you talk of oil spills, you know how much British Petroleum lost not just in terms of revenue, but also in terms of their reputation. When you talk of Samsung, you know how much clout they lost when their phones started exploding. When you talk about Tiger Woods, we know how much he lost not just in reputation, but also in revenue.
It is estimated that each year over 500 Billion Dollars are lost due to wrecked reputations. That’s incredible. Imagine if you can flip that stat? The fact is that where a reputation is lost and costs you something, it is proof that if handled well, that reputation would bring you revenue.
An Airline in the US called United Airlines broke a musician’s guitar. They refused to fix it. He composed a song about that incident and it went viral. The numbers involved in revenue loss? US 180 Million! How much does a guitar cost anyway?
In the previous article, we discussed some of the things that you stand to lose if you had a wrecked reputation. The truth is that at times it is not quantifiable what you lose by having a wrecked reputation. In fact, you might not know how long it would take in seeing the detriments of a lost reputation.
In 2019, we saw how one man went to both extremes of the reputation game. He always had it made. Talented, committed and elegant is the picture we had of Tiger Woods. Then the revelations came. Then the divorce. Then the settlements. Then there was the loss of clout, sponsorships and endorsement deals. All left him apart from Nike.
Tiger went into a tailspin. It is mooted that he resorted to drugs and drunkenness. Everyone that could write someone off wrote him off. He was considered history. Then, through sheer commitment and mental toughness, Tiger started regaining his mojo.
Ultimately, he won the Masters for the fifth time in 2019 and was given one of the highest honours by President Donald Trump. How about that for a comeback?
I believe that as much as it will take a bit of time depending on how bad your reputation has been wrecked, there is hope that it can be fully recovered. Make no mistake though, it shall cost you a fortune. It shall cost you time and you will have to be as consistent as possible.
The good news is that once your reputation has been recovered, chances are that it will not be a “go back” to how you were previously. If anything, there is a great reason to believe that you will be even much better than you ever were initially. Tiger hadn’t received a presidential medal of honour before his fall…he did after the fall. Think about that.
The following are what you can do to recover your reputation.
Bill Clinton said, “I did not have sex with that woman”. And for that, Bill Clinton joined only Andrew Johnson as the only presidents that were impeached in US history. Clinton had the chance to acknowledge his “misdemeanours” way before the prosecutor Ken Starr came for him.
Waiting until you are caught sends negative signals to people that you are only sorry that you were caught, but that you revelled in your “misdemeanours” that made you lose your reputation. Nothing helps you regain your reputation faster than coming face to face with the wrongs you committed that made you lose it.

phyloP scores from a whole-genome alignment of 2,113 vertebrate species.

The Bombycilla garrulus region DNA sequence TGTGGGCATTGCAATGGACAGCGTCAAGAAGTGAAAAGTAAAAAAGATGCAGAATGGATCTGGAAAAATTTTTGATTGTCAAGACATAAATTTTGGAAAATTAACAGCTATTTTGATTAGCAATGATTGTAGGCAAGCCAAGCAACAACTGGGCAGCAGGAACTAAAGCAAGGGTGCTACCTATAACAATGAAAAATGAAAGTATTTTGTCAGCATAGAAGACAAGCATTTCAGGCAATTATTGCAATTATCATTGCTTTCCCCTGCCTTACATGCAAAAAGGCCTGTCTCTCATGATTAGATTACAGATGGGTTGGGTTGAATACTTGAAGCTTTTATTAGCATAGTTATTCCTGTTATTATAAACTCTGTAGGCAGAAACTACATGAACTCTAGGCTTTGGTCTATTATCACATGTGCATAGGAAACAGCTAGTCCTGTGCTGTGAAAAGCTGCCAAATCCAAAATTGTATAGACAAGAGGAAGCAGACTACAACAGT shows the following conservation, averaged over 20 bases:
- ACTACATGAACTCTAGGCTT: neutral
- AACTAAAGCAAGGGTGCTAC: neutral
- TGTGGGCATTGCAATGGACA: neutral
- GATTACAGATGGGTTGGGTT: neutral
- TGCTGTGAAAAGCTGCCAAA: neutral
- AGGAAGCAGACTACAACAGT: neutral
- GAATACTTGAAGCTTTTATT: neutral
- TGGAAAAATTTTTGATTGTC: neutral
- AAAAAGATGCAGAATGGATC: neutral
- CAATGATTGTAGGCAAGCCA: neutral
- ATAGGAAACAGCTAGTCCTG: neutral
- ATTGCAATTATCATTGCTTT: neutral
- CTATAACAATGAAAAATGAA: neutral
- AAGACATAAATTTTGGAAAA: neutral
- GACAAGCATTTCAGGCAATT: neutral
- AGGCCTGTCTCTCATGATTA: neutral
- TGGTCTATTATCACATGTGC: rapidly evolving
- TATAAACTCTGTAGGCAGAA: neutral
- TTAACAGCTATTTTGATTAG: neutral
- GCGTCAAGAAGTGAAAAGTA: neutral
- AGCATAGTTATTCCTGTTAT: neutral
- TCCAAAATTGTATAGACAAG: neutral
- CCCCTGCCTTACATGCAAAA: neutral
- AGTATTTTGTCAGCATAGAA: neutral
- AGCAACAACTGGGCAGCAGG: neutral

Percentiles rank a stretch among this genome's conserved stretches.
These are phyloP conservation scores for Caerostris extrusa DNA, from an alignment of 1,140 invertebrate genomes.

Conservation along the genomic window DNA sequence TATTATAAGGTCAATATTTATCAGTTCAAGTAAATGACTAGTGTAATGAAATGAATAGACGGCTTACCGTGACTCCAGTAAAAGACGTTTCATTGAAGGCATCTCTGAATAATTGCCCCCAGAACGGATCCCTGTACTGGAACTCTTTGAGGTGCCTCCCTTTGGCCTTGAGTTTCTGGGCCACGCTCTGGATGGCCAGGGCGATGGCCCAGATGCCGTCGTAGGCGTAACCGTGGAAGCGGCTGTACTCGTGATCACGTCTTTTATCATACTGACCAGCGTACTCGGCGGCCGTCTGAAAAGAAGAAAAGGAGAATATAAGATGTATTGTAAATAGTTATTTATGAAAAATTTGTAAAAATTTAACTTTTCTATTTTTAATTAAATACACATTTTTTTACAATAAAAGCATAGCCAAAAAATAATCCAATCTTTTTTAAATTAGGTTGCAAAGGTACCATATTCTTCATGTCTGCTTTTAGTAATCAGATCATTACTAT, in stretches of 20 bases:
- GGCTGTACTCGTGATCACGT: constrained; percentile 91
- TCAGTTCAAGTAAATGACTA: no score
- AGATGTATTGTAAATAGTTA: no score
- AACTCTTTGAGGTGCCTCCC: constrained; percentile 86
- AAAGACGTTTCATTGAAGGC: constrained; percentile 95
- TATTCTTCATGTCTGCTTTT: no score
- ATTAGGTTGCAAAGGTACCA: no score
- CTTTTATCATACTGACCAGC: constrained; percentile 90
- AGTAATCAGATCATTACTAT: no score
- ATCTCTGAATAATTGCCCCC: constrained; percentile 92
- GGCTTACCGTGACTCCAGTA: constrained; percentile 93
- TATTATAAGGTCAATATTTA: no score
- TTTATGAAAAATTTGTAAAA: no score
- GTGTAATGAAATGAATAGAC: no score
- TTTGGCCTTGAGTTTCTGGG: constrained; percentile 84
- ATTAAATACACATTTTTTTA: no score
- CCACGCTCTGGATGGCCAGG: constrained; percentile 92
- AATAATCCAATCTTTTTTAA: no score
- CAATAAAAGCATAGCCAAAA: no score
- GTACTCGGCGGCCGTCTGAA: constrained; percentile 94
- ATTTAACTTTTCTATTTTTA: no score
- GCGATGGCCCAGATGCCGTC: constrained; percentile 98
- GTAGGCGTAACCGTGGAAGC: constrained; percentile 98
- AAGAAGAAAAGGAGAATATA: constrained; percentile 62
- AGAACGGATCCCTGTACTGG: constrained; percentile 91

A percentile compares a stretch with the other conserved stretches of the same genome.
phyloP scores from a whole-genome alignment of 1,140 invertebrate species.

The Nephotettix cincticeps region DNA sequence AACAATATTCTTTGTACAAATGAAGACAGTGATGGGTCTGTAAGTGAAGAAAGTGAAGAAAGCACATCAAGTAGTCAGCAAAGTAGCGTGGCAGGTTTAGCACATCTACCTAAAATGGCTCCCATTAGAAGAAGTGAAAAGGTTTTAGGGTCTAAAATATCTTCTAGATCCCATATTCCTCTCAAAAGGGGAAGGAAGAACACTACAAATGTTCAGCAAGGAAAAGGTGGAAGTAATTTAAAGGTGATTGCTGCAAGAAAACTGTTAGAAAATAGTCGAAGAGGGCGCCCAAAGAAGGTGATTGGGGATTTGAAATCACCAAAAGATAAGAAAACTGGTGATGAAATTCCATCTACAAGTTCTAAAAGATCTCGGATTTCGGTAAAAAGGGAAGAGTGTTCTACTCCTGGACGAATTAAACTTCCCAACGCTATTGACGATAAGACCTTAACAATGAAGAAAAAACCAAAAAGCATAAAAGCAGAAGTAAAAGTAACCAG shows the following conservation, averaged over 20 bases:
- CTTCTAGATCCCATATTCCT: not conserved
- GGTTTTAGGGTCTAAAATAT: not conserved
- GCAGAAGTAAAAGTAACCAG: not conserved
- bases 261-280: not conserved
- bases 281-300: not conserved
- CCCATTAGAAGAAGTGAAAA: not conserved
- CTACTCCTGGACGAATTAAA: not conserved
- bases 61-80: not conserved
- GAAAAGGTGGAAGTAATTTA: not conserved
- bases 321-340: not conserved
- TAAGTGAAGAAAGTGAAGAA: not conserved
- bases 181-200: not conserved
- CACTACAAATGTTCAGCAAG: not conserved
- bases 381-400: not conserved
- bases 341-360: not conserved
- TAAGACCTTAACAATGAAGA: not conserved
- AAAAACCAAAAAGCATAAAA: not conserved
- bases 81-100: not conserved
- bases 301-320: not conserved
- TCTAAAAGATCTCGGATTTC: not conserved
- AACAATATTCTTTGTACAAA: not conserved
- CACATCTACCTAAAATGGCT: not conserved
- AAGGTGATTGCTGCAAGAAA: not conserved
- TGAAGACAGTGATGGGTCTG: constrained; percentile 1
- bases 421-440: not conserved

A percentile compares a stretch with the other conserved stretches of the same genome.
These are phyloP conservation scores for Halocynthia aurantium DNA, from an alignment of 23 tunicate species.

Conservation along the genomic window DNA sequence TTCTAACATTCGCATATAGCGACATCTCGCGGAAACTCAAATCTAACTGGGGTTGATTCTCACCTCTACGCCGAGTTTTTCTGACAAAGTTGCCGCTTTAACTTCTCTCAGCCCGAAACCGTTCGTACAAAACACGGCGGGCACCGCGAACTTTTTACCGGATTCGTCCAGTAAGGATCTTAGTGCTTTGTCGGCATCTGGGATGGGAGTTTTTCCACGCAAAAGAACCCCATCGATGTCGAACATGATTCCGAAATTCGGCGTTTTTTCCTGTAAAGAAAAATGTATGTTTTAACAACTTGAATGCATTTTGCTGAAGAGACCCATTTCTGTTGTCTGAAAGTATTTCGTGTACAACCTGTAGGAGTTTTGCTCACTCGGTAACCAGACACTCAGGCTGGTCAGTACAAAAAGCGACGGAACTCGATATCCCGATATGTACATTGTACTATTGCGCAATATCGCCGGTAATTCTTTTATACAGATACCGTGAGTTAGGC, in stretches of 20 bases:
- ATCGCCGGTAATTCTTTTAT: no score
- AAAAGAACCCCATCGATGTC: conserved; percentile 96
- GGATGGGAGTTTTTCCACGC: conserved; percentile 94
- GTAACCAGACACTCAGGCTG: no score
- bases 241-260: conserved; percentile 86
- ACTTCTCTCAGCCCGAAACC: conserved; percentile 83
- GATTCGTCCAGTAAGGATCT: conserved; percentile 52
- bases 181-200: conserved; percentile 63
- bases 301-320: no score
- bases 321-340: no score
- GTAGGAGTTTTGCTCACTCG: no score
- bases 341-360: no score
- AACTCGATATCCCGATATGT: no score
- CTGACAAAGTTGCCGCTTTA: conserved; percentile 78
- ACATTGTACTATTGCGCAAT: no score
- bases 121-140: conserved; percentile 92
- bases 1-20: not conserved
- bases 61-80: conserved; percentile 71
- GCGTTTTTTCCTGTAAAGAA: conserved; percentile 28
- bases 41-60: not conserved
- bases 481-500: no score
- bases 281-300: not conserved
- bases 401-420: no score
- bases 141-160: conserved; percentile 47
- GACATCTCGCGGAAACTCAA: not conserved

Here is the thing: People are so very forgiving. Why? Because they fall too. We are all human. Whenever a person comes out clean and acknowledges their mistakes, people are forgiving enough to understand and to give them a second chance.
However, when you fight the truth that is against your reputation, you lose. United Airlines may not have recovered when they refused to fix a mere guitar. Bill Clinton might have cost his wife Hillary Clinton the presidency by his loss of reputation when he refused to acknowledge his “sin”. [ictt-tweet-inline]The first thing to do in regaining your reputation is to come out clean when you fall short of the standards and values that the public esteems you with.[/ictt-tweet-inline]
Believe me, this is not just an act of lip service. The act of acknowledgement ought to be accompanied by the following things:
The keyword here, of course, is “ownership”. It is possible to say “I am sorry” and just pay lip service to it. I am aware that apologizing is one difficult thing in some circles and so it is possible to just say you are sorry but not to mean it. If you do not mean it, do not say it. At least United Airlines did not sugar coat when they did not mean it.
If you are going to repair a broken reputation, on top of acknowledging that you messed it up, you must commit to making it right. That means that you are willing to foot the bill and pay the price for making amends. People tend to accord you great respect when they see that your ownership of the mistake is cemented by your commitment to bleed over it in order to make things right.
This is mostly good for you and not for the public. If the public knew your plans of making it right, so be it. However, the plan is for your benefit. Why? Because without such a plan, chances are that once things “normalize” and the pressure of the loss of reputation hits you, it is easy to “move on”.
The need to maintain a “crisis management” over the loss of reputation is absolutely critical. That is why a plan to recover it and make it good is necessary on top of the acknowledgement that you did wrong.
We shall carry on with these thoughts in the next article.